I still remember the first time I ate a dried fig. I was way into my teenage years when someone offered me one; I bit into the shrivelled, unfamiliar thing and was surprised by a sweet flavour, enhanced by the mouth-filling crunch of the seeds. That crunch was so surprising I never forgot the experience, and to me it is the most pleasant aspect of eating a fig.
In retrospect, I probably ate two things for the first time that day, the other one being a dead fig wasp.
Fig trees, including ones whose fruit we eat, rely on fig wasps for pollination; this happens because fig flowers are completely encased inside the fig, save for a little opening through which the little bug can squeeze through, where it often becomes trapped forever, having broken off its wings and antennae in the squeezing process.
That bug – a female wasp – has been born from an egg in another fig, from which it emerged tiny and covered in pollen, through a hole which its male brethren chewed in the fig wall right before mating with their sisters. The female, carrying pollen and fertilised eggs, goes off to find a flower in which to produce offspring of its own. As it lays the eggs, the pollen gets deposited too, and hence those flowers develop into crunchy, crunchy seeds. Along with the wasp babies, of course. And on the cycle goes.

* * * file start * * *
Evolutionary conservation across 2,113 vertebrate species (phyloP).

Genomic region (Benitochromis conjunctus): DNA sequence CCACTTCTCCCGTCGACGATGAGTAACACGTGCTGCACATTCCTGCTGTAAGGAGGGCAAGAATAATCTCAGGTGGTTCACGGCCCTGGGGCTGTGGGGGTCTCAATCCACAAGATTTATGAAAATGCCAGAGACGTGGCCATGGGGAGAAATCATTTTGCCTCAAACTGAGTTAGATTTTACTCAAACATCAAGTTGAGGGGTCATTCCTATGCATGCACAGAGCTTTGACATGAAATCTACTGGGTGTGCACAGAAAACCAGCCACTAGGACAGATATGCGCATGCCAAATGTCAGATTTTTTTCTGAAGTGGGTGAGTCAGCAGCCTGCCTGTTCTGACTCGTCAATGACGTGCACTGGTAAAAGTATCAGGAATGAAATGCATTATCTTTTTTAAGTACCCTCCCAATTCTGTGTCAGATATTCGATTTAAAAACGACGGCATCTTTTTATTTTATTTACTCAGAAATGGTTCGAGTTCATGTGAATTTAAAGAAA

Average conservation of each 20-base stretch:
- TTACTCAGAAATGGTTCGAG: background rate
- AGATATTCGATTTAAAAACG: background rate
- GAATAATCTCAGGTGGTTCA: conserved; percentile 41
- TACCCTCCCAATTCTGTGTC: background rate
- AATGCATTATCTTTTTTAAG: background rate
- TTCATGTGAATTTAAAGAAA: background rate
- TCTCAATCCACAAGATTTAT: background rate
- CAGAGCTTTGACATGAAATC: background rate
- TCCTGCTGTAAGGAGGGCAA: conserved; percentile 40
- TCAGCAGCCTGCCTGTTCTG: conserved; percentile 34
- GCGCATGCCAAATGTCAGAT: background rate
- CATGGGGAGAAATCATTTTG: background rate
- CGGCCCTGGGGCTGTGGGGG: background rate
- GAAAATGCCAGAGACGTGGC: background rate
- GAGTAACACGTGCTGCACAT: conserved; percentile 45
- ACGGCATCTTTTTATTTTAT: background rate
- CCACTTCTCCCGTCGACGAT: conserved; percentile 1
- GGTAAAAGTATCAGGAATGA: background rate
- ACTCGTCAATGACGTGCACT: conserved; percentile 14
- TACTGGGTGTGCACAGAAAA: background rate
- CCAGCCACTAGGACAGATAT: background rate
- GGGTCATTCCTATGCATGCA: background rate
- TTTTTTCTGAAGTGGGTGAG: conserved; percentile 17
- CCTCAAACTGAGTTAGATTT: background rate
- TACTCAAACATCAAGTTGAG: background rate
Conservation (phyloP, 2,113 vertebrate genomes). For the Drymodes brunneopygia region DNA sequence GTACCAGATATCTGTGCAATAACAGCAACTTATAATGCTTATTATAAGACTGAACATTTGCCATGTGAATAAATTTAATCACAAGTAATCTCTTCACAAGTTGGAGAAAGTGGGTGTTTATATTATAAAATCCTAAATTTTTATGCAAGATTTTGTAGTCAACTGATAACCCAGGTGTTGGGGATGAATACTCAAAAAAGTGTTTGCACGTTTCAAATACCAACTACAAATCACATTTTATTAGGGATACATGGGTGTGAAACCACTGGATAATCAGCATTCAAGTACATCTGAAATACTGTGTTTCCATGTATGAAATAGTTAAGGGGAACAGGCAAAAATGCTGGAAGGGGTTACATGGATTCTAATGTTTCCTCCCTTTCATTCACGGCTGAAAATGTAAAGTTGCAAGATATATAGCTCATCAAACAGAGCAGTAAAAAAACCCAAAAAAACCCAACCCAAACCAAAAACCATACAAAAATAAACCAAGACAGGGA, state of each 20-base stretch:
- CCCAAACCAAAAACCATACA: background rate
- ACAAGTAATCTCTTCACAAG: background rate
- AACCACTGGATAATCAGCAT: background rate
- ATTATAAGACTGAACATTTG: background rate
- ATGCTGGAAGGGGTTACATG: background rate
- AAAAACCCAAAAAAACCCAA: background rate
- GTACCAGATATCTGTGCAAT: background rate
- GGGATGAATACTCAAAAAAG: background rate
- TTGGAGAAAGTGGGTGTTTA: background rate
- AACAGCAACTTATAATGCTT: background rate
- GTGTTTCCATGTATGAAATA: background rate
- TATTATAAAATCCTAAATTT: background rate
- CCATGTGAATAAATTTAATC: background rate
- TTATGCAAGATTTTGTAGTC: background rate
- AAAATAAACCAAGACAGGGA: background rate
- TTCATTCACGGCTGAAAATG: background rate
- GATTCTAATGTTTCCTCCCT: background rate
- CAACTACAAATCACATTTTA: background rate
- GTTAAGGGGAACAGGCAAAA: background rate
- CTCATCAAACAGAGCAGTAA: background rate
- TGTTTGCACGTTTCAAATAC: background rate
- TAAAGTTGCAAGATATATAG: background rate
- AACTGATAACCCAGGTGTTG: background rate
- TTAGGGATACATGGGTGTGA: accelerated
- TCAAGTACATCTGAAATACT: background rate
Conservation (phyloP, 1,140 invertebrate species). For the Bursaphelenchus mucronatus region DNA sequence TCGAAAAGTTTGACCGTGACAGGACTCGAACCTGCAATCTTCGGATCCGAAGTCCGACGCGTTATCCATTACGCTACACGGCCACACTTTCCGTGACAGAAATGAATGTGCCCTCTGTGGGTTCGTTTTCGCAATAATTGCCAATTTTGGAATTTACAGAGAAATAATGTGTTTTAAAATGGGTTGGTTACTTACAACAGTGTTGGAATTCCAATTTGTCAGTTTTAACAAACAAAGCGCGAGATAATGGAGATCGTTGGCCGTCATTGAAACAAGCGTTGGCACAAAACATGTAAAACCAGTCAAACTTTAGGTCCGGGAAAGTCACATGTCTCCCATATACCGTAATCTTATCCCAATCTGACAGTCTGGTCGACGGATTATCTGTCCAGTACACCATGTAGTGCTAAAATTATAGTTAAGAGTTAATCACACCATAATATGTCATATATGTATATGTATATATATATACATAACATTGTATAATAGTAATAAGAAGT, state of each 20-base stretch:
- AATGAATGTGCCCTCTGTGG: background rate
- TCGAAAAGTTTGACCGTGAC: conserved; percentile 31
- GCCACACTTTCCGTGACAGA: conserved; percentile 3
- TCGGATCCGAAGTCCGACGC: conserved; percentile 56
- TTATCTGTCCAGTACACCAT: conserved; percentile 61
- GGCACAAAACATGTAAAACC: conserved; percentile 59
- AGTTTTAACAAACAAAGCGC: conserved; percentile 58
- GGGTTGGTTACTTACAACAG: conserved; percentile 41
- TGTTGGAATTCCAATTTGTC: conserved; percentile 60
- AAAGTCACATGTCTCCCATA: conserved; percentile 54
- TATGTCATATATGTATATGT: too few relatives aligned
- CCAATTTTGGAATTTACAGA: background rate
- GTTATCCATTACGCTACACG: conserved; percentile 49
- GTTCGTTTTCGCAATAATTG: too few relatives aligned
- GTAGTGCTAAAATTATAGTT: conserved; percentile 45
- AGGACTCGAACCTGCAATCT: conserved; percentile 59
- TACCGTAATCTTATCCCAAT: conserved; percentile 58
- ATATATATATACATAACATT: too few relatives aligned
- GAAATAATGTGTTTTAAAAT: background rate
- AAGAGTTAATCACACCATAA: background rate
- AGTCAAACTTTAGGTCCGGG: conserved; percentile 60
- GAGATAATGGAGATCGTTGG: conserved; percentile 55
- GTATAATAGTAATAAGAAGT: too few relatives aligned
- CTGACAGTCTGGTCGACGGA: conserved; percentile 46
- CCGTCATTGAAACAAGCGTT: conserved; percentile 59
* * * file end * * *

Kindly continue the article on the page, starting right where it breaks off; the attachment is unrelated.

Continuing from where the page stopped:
Because fig wasps can only reproduce within figs, this is a classic example of mutualism in nature, where a bug and a plant simply cannot exist without each other, because they have evolved highly specialised features over millions of years, and rely on each other for reproduction.
So why do you never find dead bugs inside a fresh fig that you cut open? It’s because as the fruit ripens, the remains of whatever bug got stuck behind are broken down into protein thanks to an enzyme in the fig called ficin. Yes, this means the dead bugs get ‘digested’ by the fruit, more or less. All better, isn’t it.
But then again, it’s not like humans don’t eat bugs all the time. There are microscopic mites in cheese, Brussels sprouts are laced with aphids, ground up fruit flies end up in commercially produced juice, caterpillar larvae fragments are all over spinach, and so on. The remains of a fig wasp are hardly worth a second thought, so crunch away.